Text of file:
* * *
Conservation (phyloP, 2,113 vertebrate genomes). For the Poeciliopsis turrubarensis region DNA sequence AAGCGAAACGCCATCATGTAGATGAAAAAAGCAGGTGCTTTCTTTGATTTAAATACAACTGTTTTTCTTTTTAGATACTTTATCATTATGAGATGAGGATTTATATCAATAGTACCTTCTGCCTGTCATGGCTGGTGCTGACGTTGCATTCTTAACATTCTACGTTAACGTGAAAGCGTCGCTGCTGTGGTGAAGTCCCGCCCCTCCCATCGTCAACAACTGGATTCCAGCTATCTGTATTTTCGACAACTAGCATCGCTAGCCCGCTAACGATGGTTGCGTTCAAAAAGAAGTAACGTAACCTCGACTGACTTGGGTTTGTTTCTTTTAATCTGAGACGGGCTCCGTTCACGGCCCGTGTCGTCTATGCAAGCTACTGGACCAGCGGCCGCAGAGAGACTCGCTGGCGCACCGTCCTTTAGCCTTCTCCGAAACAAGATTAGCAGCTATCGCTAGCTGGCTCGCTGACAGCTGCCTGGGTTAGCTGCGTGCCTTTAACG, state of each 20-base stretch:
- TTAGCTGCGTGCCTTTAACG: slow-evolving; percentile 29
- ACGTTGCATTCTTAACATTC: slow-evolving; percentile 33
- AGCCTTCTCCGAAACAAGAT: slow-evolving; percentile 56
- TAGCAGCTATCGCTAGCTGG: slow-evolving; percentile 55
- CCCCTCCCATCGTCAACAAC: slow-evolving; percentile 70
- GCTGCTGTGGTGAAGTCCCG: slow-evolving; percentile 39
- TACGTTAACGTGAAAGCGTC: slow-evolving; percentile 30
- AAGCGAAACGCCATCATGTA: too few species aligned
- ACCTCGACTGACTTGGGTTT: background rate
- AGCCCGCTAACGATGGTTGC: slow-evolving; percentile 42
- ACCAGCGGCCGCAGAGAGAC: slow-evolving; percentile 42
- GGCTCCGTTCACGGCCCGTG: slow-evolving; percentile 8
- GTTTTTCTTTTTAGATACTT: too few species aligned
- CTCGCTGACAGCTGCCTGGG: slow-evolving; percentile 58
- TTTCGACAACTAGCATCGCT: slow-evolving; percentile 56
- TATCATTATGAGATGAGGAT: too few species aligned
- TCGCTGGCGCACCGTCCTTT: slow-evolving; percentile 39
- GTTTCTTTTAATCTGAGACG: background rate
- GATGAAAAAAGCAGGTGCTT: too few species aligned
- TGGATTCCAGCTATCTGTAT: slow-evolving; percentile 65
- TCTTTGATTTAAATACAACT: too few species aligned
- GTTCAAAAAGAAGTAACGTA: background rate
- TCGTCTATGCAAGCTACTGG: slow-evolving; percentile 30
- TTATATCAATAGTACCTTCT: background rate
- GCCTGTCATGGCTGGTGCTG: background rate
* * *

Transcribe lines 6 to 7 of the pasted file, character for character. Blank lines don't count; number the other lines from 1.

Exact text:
- CCCCTCCCATCGTCAACAAC: slow-evolving; percentile 70
- GCTGCTGTGGTGAAGTCCCG: slow-evolving; percentile 39